Group seeks to to assess 'cultural landscape' in Southeastern Connecticut
Norwich — Living in a state where many feel glum about where they come from, Jason Vincent – director of planning for the Town of Stonington – feels that Connecticut needs fewer Eeyore's and more Winnie the Pooh's.
But pinpointing a sense of place in southeastern Connecticut – one that will make residents proud to live here and prospective tourists want to visit – can be tricky.
Or as Vincent sees it, the situation is sticky: He called such placemaking "a 200-pound marshmallow" that is "hard to pick up."
He was one of 10 people in attendance at Monday's meeting of the Cultural Landscape Working Group, held at Foundry 66 in Norwich. The meeting marked the beginning of the Cultural Landscape Initiative that the Southeastern Connecticut Cultural Coalition is spearheading.
Attendees agreed that Southeastern Connecticut doesn't have a regional identity.
Lisa McGinley, chairwoman of the board of directors for the Cultural Coalition, commented that the area doesn't have one narrative but a bunch of narratives, like a book of short stories. McGinley was previously an editor at The Day.
The initiative came about after the group convened in the summer to explore an Our Town grant, funding from the National Endowment for the Arts that supports placemaking projects to "transform" communities.
But Wendy Bury, executive director of the Cultural Coalition, said the group "realized that when it comes to the discussion of place, we were not really at a point where we felt comfortable really knowing what is our place, who we are as a region."
So the group decided to take a step back and put discussion of the grant on hold.
In December, the Cultural Coalition received a $25,000 donation to support a regional cultural facilities assessment report, which Bury said will cost upwards of $20,000. There is no contract yet, but the Cultural Coalition is eyeing AMS Planning & Research, a Southport-based consultant for the arts and entertainment industries.
Bury said the report will take three to four months, and her goal is for the working group to wrap up in 12-18 months.
The Cultural Coalition has been an advocate for regional approaches, and the meeting on Monday focused on placemaking not through the lens of individual cities and towns, but through themes present across southeastern Connecticut.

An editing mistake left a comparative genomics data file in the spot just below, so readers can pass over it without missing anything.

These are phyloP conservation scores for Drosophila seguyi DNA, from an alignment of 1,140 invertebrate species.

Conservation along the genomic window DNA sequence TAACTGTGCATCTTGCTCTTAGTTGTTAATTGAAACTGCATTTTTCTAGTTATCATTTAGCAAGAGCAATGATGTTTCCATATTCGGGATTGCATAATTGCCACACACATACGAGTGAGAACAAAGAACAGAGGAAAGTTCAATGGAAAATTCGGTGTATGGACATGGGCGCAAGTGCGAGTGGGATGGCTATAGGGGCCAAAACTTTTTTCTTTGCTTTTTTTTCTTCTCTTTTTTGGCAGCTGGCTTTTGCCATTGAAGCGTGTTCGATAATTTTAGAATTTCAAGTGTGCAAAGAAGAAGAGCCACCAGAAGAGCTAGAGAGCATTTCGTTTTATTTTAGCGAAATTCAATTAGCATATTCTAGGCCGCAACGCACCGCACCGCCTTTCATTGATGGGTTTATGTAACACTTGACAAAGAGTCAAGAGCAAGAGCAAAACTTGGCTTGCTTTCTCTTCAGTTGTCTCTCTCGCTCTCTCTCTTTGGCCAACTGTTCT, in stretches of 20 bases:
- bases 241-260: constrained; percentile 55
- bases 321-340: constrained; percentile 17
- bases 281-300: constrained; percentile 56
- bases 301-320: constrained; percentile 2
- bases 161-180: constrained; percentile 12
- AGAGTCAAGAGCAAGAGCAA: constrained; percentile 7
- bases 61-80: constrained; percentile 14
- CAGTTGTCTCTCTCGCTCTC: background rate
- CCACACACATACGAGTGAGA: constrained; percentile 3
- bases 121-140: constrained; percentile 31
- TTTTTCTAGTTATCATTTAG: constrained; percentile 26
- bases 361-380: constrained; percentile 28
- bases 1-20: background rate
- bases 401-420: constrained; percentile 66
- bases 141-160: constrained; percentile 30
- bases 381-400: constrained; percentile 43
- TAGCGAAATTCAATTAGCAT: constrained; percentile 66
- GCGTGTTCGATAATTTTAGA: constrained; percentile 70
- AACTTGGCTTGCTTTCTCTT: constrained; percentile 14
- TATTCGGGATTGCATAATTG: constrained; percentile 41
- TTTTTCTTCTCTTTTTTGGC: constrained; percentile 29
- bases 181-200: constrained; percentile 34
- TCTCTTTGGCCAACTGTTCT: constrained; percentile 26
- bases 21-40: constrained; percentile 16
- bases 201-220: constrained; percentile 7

The preliminary themes attendees came up with included maritime, adventure-seeking, ethnic, military, transportation, agriculture, sports and the arts. They also acknowledged that looking at the region's sense of identity will involve delving into more controversial themes, like politics, religion and immigration.
McGinley advocated for transparency, saying "there will be shameful parts" of the region's history and we must "own it."
The Cultural Landscape Initiative will require input from many people who have expertise in these themes. Bury realized if the group is asking for help, they must be prepared to answer the question, "What's in it for me, for the community?"
Regan Miner, consultant for the Norwich Historical Society, said it could bring some national exposure. Carrie Dyer, of Reliance Health and Norwich Creates, said it could bring pride.
The other group members present were Deb Mathiasen, assistant director of the Cultural Coalition; Deanna Rhodes, city planner for Norwich; Sybil Tetteh, city planner for New London; Bob Mills, president of the Norwich Community Development Corporation; and Melinda Wilson, grants manager of the Southeastern Connecticut Enterprise Region.
The next meeting is scheduled for March 5. Bury will bring a one-page document compiled from her copious whiteboard notes at Monday's meeting, and the March meeting will focus on cultural facilities in the region.
Vincent feels the cultural facilities assessment report will "scare the pants off people, when we look at the condition of our assets."
McGinley optimistically noted, "On the other hand, we have assets."
The report will be one of many tools used in the Cultural Landscape Initiative, along with studies, maps, planning documents and historic documents.
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